In summary, our findings contribute in vivo evidence that TREM2 Y38C disrupts normal TREM2 functions. Trem2Y38C/Y38C and Trem2−/− mice demonstrated altered gene expression, changes in microglia morphology, loss of synaptic proteins, reduced oligodendrocyte/myelin specific transcripts and impaired hippocampal synaptic plasticity. These results explain some of the early events leading to presenile dementia. Loss of TREM2 signaling negatively impacts neuronal function post-developmentally and offers insight to how TREM2 alterations can confer synaptic impairment. Future studies are needed to determine if these events precede neuronal susceptibility to pathological triggers such as amyloid.

Availability of data and materials

The datasets used and/or analyzed during the current study are provided as additional files and are available from the corresponding author on reasonable request.

Change history

  • 20 November 2020

    The original article has been revised to correct the presentation of Figure 4d.



Nasu Hakola Disease


Fronto-Temporal Dementia


Alzheimer’s disease


Clustered regularly interspaced short palindromic repeats


Protospacer adjacent motif

Trem2 :

Triggering Receptor expressed on myeloid cells 2


Ionized calcium-binding adapter molecule 1


Ras homolog family member A


Postnatal day 20


TYRO protein tyrosine kinase binding protein


DNAX-Activation Protein 12


Long term potentiation


Postsynaptic density protein 95


Myocyte Enhancer Factor 2C


Ingenuity pathway analysis


  1. 1.

    Hollingworth P, Harold D, Sims R, Gerrish A, Lambert J-C, Carrasquillo MM, et al. Common variants in ABCA7, MS4A6A/MS4A4E, EPHA1, CD33 and CD2AP are associated with Alzheimer’s disease. Nat Genet. 2011;43:429–35.

    CAS  PubMed  PubMed Central  Google Scholar 

  2. 2.

    Lambert J-C, Heath S, Even G, Campion D, Sleegers K, Hiltunen M, et al. Genome-wide association study identifies variants at CLU and CR1 associated with Alzheimer’s disease. Nat Genet. 2009;41:1094–9.

    CAS  PubMed  Google Scholar 

  3. 3.

    Naj AC, Jun G, Beecham GW, Wang L-S, Vardarajan BN, Buros J, et al. Common variants in MS4A4/MS4A6E, CD2uAP, CD33, and EPHA1 are associated with late-onset Alzheimer’s disease. Nat Genet. 2011;43:436–41.

    CAS  PubMed  PubMed Central  Google Scholar 

  4. 4.

    Karch CM, Goate AM. Alzheimer’s disease risk genes and mechanisms of disease pathogenesis. Biol Psychiatry. 2015;77:43–51.

    CAS  PubMed  Google Scholar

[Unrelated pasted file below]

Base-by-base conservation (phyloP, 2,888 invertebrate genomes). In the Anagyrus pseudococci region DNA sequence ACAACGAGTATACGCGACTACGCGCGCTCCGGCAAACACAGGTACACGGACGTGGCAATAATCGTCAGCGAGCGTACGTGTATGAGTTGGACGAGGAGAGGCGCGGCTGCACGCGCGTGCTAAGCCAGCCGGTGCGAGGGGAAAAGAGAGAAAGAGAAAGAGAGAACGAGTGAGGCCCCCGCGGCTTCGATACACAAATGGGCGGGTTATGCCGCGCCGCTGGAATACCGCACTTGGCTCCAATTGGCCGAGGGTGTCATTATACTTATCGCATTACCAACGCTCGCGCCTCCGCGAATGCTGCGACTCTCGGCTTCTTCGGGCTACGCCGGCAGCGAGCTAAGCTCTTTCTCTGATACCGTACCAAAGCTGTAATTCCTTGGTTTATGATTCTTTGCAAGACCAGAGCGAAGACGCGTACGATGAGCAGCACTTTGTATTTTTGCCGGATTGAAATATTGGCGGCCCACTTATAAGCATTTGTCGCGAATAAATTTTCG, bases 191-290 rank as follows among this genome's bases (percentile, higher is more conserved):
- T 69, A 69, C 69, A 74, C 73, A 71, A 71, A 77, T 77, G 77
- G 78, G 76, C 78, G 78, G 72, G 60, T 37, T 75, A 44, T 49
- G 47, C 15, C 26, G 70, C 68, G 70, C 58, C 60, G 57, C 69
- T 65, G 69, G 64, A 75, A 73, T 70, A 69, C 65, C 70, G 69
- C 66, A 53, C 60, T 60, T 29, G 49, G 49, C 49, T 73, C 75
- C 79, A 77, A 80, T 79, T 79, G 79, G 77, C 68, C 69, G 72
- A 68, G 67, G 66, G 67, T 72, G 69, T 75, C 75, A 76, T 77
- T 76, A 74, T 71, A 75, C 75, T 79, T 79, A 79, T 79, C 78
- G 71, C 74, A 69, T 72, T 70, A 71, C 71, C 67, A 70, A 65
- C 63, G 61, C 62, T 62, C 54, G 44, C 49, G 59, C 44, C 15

5. 5.

    Distribution and signaling of TREM2/DAP12, the receptor system mutated in human polycystic lipomembraneous osteodysplasia with sclerosing leukoence... - PubMed - NCBI. Available from: Db=pubmed&Cmd=ShowDetailView&TermToSearch=15548205. [cited 2020 Feb 19].

  6. 6.

    Paloneva J, Manninen T, Christman G, Hovanes K, Mandelin J, Adolfsson R, et al. Mutations in two genes encoding different subunits of a receptor signaling complex result in an identical disease phenotype. Am J Hum Genet. 2002;71:656–62.

    CAS  PubMed  PubMed Central  Google Scholar 

  7. 7.

    Jonsson T, Stefansson H, Steinberg S, Jonsdottir I, Jonsson PV, Snaedal J, et al. Variant of TREM2 associated with the risk of Alzheimer’s disease. N Engl J Med. 2013;368:107–16.

    CAS  PubMed  Google Scholar 

  8. 8.

    Guerreiro R, Wojtas A, Bras J, Carrasquillo M, Rogaeva E, Majounie E, et al. TREM2 variants in Alzheimer’s disease. N Engl J Med. 2013;368:117–27.

    CAS  PubMed  Google Scholar 

  9. 9.

    Kober DL, Alexander-Brett JM, Karch CM, Cruchaga C, Colonna M, Holtzman MJ, et al. Neurodegenerative disease mutations in TREM2 reveal a functional surface and distinct loss-of-function mechanisms. Elife. 2016;5:e20391.

    PubMed  PubMed Central  Google Scholar 

  10. 10.

    Guerreiro RJ, Lohmann E, Brás JM, Gibbs JR, Rohrer JD, Gurunlian N, et al. Using exome sequencing to reveal mutations in TREM2 presenting as a Frontotemporal dementia–like syndrome without bone involvement. JAMA Neurol. 2013;70:78–84.

    PubMed  PubMed Central  Google Scholar 

  11. 11.

    Kleinberger G, Brendel M, Mracsko E, Wefers B, Groeneweg L, Xiang X, et al. The FTD-like syndrome causing TREM2 T66M mutation impairs microglia function, brain perfusion, and glucose metabolism. EMBO J. 2017;36:1837–53.

    CAS  PubMed  PubMed Central  Google Scholar 

  12. 12.

    Yao H, Coppola K, Schweig JE, Crawford F, Mullan M, Paris D. Distinct Signaling Pathways Regulate TREM2 Phagocytic and NFκB Antagonistic Activities. Front Cell Neurosci. 2019; 13. Available from: [cited 2020 Feb 21].

  13. 13.

    Kleinberger G, Yamanishi Y, Suárez-Calvet M, Czirr E, Lohmann E, Cuyvers E, et al. TREM2 mutations implicated in neurodegeneration impair cell surface transport and phagocytosis. Sci Transl Med. 2014;6:243ra86.

    PubMed  Google Scholar 

  14. 14.

    Sirkis DW, Aparicio RE, Schekman R. Neurodegeneration-associated mutant TREM2 proteins abortively cycle between the ER and ER-Golgi intermediate compartment. Mol Biol Cell. 2017;28:2723–33.

    CAS  PubMed  PubMed Central  Google Scholar 

  15. 15.

    Guerreiro R, Bilgic B, Guven G, Brás J, Rohrer J, Lohmann E, et al. A novel compound heterozygous mutation in TREM2 found in a Turkish frontotemporal dementia-like family. Neurobiol Aging. 2013;34:2890.e1–5.

    CAS  Google Scholar 

  16. 16.